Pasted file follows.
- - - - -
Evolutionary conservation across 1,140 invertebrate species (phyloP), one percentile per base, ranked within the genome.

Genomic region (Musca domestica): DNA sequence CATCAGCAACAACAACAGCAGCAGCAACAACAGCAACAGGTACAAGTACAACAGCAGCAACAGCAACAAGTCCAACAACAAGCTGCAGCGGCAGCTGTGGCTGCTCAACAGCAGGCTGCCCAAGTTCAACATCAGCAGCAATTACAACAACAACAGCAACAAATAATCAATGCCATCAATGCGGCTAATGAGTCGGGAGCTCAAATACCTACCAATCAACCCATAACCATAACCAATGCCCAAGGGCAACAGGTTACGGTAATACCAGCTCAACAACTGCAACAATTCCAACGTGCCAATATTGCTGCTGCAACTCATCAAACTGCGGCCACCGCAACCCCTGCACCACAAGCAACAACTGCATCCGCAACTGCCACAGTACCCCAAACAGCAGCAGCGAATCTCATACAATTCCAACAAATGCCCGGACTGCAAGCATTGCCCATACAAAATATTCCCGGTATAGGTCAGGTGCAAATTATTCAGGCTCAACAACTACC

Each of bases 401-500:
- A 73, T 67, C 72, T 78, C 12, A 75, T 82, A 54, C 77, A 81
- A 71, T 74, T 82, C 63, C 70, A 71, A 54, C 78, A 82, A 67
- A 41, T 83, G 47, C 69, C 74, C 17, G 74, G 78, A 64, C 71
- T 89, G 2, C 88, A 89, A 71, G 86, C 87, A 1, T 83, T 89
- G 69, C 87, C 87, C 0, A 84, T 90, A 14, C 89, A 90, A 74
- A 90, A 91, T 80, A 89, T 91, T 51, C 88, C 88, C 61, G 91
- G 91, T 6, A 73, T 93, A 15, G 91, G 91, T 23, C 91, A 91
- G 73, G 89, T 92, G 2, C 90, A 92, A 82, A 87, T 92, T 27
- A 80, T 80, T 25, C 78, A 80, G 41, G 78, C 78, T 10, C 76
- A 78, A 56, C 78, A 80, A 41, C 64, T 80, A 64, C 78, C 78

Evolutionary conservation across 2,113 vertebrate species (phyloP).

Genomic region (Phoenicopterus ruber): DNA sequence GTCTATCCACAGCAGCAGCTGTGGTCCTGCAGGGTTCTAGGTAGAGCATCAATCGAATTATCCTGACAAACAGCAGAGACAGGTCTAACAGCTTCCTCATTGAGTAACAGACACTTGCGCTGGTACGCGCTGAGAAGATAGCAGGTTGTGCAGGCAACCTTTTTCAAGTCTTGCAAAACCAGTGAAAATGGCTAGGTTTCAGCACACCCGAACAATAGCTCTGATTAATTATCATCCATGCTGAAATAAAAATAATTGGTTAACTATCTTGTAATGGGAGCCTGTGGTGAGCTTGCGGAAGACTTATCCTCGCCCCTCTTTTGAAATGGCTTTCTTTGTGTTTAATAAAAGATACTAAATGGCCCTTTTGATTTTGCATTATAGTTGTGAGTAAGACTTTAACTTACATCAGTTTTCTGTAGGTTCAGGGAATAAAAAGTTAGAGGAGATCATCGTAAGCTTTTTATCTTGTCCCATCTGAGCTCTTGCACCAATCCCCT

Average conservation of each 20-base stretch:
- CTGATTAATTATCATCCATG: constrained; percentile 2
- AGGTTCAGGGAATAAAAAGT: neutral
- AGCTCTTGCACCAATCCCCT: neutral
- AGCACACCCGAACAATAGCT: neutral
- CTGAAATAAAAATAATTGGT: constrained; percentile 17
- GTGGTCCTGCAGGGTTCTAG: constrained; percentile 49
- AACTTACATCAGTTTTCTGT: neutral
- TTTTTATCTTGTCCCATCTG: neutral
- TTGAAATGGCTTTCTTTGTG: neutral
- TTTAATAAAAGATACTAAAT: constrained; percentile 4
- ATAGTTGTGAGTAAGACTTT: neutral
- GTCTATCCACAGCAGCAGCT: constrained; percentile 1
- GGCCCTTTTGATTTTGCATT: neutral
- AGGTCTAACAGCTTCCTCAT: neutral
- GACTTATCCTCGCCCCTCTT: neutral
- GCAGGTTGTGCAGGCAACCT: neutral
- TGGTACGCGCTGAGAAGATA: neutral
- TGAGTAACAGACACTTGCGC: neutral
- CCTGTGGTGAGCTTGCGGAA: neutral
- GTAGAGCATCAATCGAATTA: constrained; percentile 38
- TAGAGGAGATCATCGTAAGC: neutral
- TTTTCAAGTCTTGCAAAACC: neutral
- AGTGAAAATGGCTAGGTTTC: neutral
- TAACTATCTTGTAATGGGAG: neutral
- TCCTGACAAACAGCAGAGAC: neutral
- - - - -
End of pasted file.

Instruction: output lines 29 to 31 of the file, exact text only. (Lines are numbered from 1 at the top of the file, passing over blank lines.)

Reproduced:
- GGCCCTTTTGATTTTGCATT: neutral
- AGGTCTAACAGCTTCCTCAT: neutral
- GACTTATCCTCGCCCCTCTT: neutral